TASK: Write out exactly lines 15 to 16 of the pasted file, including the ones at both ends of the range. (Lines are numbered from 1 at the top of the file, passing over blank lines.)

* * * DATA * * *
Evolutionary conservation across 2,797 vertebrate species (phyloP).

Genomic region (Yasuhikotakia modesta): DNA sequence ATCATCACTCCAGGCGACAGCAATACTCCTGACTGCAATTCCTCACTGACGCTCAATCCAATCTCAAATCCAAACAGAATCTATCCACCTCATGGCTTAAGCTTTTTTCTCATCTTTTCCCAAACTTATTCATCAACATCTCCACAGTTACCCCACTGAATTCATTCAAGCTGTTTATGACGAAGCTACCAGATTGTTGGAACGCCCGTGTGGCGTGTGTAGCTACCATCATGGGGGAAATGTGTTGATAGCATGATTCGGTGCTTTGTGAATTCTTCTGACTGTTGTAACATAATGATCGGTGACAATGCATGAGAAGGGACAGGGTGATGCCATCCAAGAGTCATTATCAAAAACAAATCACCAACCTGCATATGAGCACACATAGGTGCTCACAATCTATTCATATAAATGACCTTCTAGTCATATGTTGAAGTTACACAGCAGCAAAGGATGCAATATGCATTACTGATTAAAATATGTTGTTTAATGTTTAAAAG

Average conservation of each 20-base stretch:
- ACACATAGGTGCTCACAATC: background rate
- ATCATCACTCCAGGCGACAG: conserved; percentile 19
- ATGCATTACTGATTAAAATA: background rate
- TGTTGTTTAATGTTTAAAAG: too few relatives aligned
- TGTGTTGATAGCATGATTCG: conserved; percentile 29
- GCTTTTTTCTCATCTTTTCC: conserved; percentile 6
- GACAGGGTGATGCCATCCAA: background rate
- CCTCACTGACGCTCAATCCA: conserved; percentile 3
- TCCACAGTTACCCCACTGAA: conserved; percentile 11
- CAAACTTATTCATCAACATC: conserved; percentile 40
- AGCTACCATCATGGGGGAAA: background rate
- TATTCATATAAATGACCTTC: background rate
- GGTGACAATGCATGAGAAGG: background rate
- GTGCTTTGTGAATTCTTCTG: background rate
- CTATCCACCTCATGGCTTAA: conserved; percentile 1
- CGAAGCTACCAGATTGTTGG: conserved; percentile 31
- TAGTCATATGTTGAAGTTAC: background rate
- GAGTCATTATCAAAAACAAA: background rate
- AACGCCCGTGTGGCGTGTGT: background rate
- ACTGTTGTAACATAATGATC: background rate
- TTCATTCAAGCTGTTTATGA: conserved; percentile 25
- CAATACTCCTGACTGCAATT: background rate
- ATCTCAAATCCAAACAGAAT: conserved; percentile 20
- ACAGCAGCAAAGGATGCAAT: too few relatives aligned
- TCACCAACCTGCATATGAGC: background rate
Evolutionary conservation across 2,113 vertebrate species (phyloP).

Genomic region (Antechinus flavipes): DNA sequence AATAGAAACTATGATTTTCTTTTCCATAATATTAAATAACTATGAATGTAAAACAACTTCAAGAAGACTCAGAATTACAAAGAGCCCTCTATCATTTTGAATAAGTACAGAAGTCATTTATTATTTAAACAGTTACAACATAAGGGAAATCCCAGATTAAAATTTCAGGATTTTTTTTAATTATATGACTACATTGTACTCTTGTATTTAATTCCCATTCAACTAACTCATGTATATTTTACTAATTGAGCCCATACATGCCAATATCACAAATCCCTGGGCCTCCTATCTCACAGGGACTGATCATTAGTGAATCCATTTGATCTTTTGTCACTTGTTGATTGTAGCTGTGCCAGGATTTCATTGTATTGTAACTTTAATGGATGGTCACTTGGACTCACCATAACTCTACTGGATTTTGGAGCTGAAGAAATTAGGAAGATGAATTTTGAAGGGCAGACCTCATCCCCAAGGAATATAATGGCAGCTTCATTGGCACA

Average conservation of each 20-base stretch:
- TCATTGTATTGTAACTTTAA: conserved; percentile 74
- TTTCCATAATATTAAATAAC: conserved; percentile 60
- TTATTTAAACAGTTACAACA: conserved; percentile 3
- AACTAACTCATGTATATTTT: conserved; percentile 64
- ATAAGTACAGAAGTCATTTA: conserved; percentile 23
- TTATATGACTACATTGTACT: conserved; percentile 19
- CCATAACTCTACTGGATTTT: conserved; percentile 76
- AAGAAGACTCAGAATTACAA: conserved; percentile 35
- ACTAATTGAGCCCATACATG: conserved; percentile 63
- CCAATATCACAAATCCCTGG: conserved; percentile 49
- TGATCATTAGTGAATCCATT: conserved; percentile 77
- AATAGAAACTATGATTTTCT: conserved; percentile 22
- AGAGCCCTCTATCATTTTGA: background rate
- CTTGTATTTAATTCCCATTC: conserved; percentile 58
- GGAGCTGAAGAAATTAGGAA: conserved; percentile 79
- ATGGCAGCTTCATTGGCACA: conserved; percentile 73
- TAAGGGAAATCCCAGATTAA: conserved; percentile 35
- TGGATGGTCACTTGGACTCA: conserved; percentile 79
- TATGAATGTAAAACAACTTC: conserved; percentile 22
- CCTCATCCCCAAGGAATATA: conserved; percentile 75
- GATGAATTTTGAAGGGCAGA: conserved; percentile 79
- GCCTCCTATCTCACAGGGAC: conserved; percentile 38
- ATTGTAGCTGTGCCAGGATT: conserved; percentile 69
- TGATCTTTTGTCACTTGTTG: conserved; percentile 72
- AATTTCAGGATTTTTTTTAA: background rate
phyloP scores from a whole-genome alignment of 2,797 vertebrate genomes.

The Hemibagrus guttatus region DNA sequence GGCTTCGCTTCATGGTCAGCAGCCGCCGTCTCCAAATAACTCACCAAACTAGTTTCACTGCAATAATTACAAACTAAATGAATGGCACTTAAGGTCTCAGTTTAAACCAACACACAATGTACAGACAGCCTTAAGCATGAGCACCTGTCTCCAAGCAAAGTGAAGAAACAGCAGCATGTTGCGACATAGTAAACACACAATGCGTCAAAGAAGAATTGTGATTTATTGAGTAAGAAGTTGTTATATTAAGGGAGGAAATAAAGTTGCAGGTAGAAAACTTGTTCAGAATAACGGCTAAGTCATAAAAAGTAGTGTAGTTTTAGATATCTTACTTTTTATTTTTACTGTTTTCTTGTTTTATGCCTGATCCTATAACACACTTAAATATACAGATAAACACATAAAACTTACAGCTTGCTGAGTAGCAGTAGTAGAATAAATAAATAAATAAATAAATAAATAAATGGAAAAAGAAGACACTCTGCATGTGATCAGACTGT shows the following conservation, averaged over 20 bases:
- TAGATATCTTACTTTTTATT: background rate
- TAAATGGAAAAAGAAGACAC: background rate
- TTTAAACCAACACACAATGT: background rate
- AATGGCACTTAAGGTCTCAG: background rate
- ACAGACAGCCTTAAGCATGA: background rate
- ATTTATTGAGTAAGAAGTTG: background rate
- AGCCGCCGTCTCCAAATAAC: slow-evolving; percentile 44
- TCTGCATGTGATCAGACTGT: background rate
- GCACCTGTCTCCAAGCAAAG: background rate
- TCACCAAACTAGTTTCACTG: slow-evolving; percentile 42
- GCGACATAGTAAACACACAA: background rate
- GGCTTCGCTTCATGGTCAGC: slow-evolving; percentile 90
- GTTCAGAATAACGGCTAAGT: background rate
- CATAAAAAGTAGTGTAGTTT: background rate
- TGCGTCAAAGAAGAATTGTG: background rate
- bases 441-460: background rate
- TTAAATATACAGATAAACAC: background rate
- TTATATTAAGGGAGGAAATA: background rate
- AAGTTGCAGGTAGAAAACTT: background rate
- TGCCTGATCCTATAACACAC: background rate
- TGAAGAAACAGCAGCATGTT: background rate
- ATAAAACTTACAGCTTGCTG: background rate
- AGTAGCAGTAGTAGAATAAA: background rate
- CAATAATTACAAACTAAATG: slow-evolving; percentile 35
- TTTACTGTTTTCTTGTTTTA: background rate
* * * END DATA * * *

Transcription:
- TATTCATATAAATGACCTTC: background rate
- GGTGACAATGCATGAGAAGG: background rate